Support for children and young people not in school
Laptops and data
The Department for Education (DfE) is providing additional laptops and tablets to support children who do not already have access to a device for remote learning.
Parents, carers and pupils cannot apply directly for laptops and tablets but they can contact their school who can request one on their behalf. The offer is to children considered to be vulnerable or disadvantaged, so please speak to your school about eligibility for a device. Secondary schools have already been invited by the Government to order laptops and tablets, and primary schools will be invited to order them over coming weeks, starting in the most disadvantaged areas in England.
The DfE is also providing support for pupils who have no internet access or who cannot afford increased data charges. Again, you can talk to your school, early help or social worker about how to access this support. Further information on this scheme is available.
The Government has said it is going to provide extra funding to support schools to provide food parcels or meals to children who are eligible for free school meals.
Where schools cannot offer food parcels or use local solutions, a national voucher scheme will be in place so that eligible children, who meet the qualification criteria due to low income, can access free school meals while they are remotely learning from home.
In Devon, schools are working with their catering providers so that meals continue to be available to any eligible pupils still attending school – including all infants and those receiving benefits-related free school meals – as well as to eligible pupils who are now learning from home.
GCSEs and A and AS Level exams will not go ahead this summer, the Education Secretary has confirmed. Instead, there will be some form of teacher-assessed grading. The details of how that will happen are not yet finalised.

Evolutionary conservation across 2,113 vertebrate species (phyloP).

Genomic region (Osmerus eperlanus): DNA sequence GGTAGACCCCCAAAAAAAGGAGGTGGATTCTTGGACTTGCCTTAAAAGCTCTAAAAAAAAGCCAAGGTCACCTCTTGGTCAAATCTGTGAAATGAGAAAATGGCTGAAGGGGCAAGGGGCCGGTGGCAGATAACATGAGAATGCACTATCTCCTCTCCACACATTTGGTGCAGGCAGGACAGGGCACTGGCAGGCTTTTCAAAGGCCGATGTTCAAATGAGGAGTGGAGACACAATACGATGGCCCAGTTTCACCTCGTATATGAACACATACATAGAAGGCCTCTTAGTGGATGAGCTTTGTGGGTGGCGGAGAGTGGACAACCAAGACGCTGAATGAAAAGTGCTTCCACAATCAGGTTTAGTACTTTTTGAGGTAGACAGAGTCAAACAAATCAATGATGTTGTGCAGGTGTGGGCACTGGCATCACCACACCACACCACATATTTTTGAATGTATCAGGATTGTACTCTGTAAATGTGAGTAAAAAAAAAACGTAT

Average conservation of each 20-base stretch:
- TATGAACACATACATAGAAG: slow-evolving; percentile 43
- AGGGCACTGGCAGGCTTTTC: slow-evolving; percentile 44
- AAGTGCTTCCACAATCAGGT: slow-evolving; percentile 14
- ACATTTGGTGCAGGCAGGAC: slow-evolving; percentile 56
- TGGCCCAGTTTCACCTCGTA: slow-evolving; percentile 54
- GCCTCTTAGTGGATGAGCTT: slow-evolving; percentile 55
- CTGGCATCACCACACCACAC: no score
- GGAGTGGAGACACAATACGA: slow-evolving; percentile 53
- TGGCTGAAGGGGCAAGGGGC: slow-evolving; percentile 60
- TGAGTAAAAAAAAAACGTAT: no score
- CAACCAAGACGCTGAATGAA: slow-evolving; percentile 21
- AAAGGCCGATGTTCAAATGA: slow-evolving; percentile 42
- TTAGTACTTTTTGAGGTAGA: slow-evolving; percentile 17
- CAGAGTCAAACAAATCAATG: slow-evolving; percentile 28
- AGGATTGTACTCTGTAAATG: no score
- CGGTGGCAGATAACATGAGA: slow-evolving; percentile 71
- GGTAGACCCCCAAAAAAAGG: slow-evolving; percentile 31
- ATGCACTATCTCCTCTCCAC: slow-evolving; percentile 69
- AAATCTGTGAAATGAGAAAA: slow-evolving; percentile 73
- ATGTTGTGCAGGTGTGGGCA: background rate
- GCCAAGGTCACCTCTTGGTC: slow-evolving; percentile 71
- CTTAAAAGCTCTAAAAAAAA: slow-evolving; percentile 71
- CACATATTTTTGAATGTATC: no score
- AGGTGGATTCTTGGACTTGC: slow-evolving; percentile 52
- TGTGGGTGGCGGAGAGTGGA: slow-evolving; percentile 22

Students studying for vocational and technical qualifications should hear from their schools or colleges about their January exams and assessments.
Student attendance in schools is currently about 26 per cent in primary schools and 10 per cent in secondary schools, which includes both local authority schools and academies. There are about 93,000 children in school in Devon, approximately 56,000 in primaries and 37,000 in secondaries.
Devon County Council Deputy Leader and Cabinet Member for Schools, James McInnes, said:
”Heads and school staff are working really hard to ensure that children are able to learn, whether that’s in the classroom or virtually.
“The coronavirus crisis has worsened considerably since Christmas and guidelines are having to change to take account of that so our schools are coping with regularly changing advice.
“But many heads and teachers are innovating with real flair. Some schools in Devon are streaming live classroom lessons to children at home and others are recording lessons so that families can make use of them at a time which is convenient to them. That’s particularly helpful if parents are working at home and only have limited devices.
“I know combining classroom learning with virtual learning is adding to teachers’ workload, but I’m glad to see more children actually coming to school than in the last lockdown. It means parents are confident that we’ve done all we can to make schools safe and it’s good for children’s mental health and wellbeing, as well as their learning, to be with their friends.”
COVID-19 Fund launched to help communities
Devon County Council has launched its third round of COVID-19 funding to help provide valuable financial support to organisations working in communities that have been affected by the coronavirus outbreak.
The scheme sees grants of up to £700 available.
The funding aims to help voluntary and community groups to tackle the social and economic impacts of the virus outbreak and help those who are most vulnerable in their communities. The funding can be used to address issues such as:
- Safe deliveries of essential goods and services to people who are isolating or vulnerable, for example food and medicine.
- Supporting people to access online information and services.
- Starting virtual support groups to help people who are isolated to stay connected and to improve mental health and wellbeing.
Devon Start Up Programme for Social Entrepreneurs
A new, free support programme has been launched in Devon to help those who are unemployed or at risk of losing their jobs and considering starting their own social enterprise.